Life with a new team, the upcoming season and why there’s plenty of reason for optimism around Smashville were among the topics of discussion for Head Coach Peter Laviolette as he spoke at the Rotary Club of Nashville’s lunchtime meeting on Monday.
The Predators bench boss was the guest speaker for upward of 200 of Nashville’s business leaders at the luncheon as he continued to get out in the community ahead of the 2014-15 campaign.
“I’m excited (to be in Nashville),” Laviolette told the group. “I’m excited about the potential of our team. There’s a lot of work to do, but I think there’s a general excitement that goes on right now, based on a coaching change, based on a personnel change… I think everybody’s looking forward to getting going. I know I am.”
Laviolette expanded upon the opportunities that he’s had since his hiring in Nashville to interact with members of the Predators staff and roster, including Assistant Coach Phil Housley and Video Coach Lawrence Feloney at the World Championships in May. Laviolette was the head coach of the American squad, allowing him to see Seth Jones and Craig Smith up close and personal.
“The trip over to the World Championships was a good thing,” Laviolette said. “I started getting to know the players and establishing those relationships that are so important.”
The head coach also covered the Predators offseason acquisitions, including one who he became familiar with as a member of the opposition. Having coached in Philadelphia for four-plus seasons, Laviolette got a chance to see firsthand what James Neal is capable of while Neal was skating for the Pittsburgh Penguins.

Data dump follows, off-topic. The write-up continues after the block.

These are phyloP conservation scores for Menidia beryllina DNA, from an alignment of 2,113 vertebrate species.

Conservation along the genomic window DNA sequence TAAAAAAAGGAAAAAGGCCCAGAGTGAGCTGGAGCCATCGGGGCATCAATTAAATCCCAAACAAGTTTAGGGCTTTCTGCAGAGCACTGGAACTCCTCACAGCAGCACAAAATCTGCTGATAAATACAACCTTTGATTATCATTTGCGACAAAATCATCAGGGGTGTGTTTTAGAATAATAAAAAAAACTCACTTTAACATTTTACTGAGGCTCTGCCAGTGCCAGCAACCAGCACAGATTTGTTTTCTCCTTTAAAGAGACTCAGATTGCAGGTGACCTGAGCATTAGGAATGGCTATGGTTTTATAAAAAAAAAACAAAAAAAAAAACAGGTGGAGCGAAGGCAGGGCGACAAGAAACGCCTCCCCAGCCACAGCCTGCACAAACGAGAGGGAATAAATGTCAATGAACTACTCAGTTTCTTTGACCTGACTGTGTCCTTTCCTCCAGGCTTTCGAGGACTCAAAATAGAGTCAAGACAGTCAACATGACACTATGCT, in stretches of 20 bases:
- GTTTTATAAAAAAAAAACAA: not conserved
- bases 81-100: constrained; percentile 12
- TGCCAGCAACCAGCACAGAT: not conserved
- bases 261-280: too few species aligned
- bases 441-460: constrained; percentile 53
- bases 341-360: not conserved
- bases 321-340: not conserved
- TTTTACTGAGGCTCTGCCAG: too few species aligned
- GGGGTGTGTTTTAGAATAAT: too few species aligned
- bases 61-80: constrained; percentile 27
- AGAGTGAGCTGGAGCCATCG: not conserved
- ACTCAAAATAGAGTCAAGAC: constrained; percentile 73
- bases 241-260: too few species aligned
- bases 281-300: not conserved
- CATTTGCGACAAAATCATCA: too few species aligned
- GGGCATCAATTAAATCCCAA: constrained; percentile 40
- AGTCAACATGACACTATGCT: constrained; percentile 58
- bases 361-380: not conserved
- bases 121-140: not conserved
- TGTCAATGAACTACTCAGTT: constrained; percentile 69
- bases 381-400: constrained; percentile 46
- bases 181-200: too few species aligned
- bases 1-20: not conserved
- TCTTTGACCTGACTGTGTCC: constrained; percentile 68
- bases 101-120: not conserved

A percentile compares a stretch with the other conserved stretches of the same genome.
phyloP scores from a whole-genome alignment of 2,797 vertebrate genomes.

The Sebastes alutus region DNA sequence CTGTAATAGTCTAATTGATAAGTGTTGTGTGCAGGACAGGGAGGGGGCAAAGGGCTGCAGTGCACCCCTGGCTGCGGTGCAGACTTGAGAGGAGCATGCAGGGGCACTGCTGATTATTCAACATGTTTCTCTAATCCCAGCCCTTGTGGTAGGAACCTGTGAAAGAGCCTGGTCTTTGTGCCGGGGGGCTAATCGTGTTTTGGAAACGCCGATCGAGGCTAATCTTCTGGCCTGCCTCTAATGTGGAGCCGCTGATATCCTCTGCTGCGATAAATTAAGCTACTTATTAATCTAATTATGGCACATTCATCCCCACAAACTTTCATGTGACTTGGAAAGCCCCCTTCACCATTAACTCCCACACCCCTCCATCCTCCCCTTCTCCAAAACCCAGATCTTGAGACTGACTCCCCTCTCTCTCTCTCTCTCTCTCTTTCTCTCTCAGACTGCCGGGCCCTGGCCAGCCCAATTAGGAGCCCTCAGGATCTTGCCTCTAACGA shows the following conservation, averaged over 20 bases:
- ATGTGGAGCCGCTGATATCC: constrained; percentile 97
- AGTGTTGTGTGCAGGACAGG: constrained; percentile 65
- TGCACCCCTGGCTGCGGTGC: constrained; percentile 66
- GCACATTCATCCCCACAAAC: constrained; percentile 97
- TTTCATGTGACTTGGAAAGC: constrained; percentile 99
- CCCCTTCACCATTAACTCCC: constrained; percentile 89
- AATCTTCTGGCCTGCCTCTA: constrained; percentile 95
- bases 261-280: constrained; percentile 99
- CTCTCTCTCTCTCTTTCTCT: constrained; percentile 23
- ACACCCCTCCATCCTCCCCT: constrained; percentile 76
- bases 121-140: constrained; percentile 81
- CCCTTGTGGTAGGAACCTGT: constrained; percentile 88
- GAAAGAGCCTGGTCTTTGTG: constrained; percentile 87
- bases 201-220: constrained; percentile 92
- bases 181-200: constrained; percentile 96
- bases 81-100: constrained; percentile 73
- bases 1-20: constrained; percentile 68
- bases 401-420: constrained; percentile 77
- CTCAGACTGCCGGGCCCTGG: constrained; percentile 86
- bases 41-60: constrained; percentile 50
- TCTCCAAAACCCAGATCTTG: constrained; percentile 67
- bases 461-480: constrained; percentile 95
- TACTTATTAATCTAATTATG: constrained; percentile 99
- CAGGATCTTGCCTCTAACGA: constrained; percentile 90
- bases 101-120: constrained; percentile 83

“I can stand here confidently and tell you that (Neal) is a natural goal scorer,” Laviolette said. “The puck gets on his stick and it has a good chance of going in the net.
“He was really a nice pickup for us. You have to let something go to get something and we did that, but we felt like we got a real good piece who can help change the makeup and identity of our team.”
Laviolette is pleased with the other free agent acquisitions, including the likes of forwards Derek Roy, Mike Ribeiro and Olli Jokinen, and defenseman Anton Volchenkov, and believes that those players help add to an already solid core.
He’s anxious to get going in training camp, even though those days can be exhausting for a head coach. Laviolette is excited to start from scratch with a team that will undoubtedly skate with his characteristics in due time.
“I think the goal in training camp right away is to start to change the message on how we want to play the game,” Laviolette said. “We want to play it fast, we’re going to be in good shape and we want to be on the attack. If we have the opportunity to not let teams out of the offensive zone, that’s exactly where we want to be.”
Before heading out into the heat, Laviolette shared one last story. When he was behind the bench in Carolina, a publication had ranked the Hurricanes to finish 29th out of 30 teams during the 2005-06 season. In June of 2006, his Hurricanes were lifting the Stanley Cup.
“Nobody knows who’s a Stanley Cup contender,” Laviolette said. “Nobody knows who’s going to be successful. If we had a crystal ball, we’d all go bet. But you don’t know. A team’s success is comprised of how well they come together. How well they fight for each other.
“If they play for each other, if they come together as a group, if they compete for each other, then we’ll experience success. I truly believe that.”
It’s easy for a coach to exude optimism at this time of the year, but Laviolette has good reason to do so. He’ll be looking to turn that optimism into results come October.
“I like our group,” Laviolette said. “I like our players, I like our core, I like our leadership and I think we’re going to be a good hockey team. We’ve got a lot of work to do but I think we’ll be a very competitive hockey team.”